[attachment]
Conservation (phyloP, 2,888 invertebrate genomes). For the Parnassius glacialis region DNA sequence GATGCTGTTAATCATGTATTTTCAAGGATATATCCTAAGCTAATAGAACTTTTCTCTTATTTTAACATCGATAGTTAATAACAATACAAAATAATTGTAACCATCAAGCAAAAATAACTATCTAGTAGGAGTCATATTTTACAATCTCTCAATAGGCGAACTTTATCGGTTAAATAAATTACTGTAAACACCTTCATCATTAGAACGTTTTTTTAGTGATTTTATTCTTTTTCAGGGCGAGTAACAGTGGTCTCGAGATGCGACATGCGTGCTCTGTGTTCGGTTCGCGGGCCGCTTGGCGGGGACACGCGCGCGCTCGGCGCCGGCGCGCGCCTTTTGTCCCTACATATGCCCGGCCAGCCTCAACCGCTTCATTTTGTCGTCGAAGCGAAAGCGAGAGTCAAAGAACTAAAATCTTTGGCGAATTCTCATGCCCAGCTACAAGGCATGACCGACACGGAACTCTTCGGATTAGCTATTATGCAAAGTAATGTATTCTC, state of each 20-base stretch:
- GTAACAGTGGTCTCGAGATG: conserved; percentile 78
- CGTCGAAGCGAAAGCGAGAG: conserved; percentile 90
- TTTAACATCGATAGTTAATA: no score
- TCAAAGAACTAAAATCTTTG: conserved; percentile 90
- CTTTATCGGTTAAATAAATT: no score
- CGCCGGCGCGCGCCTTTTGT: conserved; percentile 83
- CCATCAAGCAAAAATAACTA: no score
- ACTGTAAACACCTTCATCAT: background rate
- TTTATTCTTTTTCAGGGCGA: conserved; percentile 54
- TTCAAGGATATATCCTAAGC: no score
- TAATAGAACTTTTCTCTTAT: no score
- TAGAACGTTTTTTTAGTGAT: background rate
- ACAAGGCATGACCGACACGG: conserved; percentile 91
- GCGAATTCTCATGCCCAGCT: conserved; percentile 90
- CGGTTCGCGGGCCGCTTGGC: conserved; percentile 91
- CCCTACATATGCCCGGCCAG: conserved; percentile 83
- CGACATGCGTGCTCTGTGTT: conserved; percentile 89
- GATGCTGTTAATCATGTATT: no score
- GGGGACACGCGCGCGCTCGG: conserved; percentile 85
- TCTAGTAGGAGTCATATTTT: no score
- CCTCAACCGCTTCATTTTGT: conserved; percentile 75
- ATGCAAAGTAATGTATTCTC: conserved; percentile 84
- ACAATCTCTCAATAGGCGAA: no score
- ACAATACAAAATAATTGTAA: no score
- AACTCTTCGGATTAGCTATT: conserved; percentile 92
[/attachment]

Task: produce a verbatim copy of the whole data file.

Conservation (phyloP, 2,888 invertebrate genomes). For the Parnassius glacialis region DNA sequence GATGCTGTTAATCATGTATTTTCAAGGATATATCCTAAGCTAATAGAACTTTTCTCTTATTTTAACATCGATAGTTAATAACAATACAAAATAATTGTAACCATCAAGCAAAAATAACTATCTAGTAGGAGTCATATTTTACAATCTCTCAATAGGCGAACTTTATCGGTTAAATAAATTACTGTAAACACCTTCATCATTAGAACGTTTTTTTAGTGATTTTATTCTTTTTCAGGGCGAGTAACAGTGGTCTCGAGATGCGACATGCGTGCTCTGTGTTCGGTTCGCGGGCCGCTTGGCGGGGACACGCGCGCGCTCGGCGCCGGCGCGCGCCTTTTGTCCCTACATATGCCCGGCCAGCCTCAACCGCTTCATTTTGTCGTCGAAGCGAAAGCGAGAGTCAAAGAACTAAAATCTTTGGCGAATTCTCATGCCCAGCTACAAGGCATGACCGACACGGAACTCTTCGGATTAGCTATTATGCAAAGTAATGTATTCTC, state of each 20-base stretch:
- GTAACAGTGGTCTCGAGATG: conserved; percentile 78
- CGTCGAAGCGAAAGCGAGAG: conserved; percentile 90
- TTTAACATCGATAGTTAATA: no score
- TCAAAGAACTAAAATCTTTG: conserved; percentile 90
- CTTTATCGGTTAAATAAATT: no score
- CGCCGGCGCGCGCCTTTTGT: conserved; percentile 83
- CCATCAAGCAAAAATAACTA: no score
- ACTGTAAACACCTTCATCAT: background rate
- TTTATTCTTTTTCAGGGCGA: conserved; percentile 54
- TTCAAGGATATATCCTAAGC: no score
- TAATAGAACTTTTCTCTTAT: no score
- TAGAACGTTTTTTTAGTGAT: background rate
- ACAAGGCATGACCGACACGG: conserved; percentile 91
- GCGAATTCTCATGCCCAGCT: conserved; percentile 90
- CGGTTCGCGGGCCGCTTGGC: conserved; percentile 91
- CCCTACATATGCCCGGCCAG: conserved; percentile 83
- CGACATGCGTGCTCTGTGTT: conserved; percentile 89
- GATGCTGTTAATCATGTATT: no score
- GGGGACACGCGCGCGCTCGG: conserved; percentile 85
- TCTAGTAGGAGTCATATTTT: no score
- CCTCAACCGCTTCATTTTGT: conserved; percentile 75
- ATGCAAAGTAATGTATTCTC: conserved; percentile 84
- ACAATCTCTCAATAGGCGAA: no score
- ACAATACAAAATAATTGTAA: no score
- AACTCTTCGGATTAGCTATT: conserved; percentile 92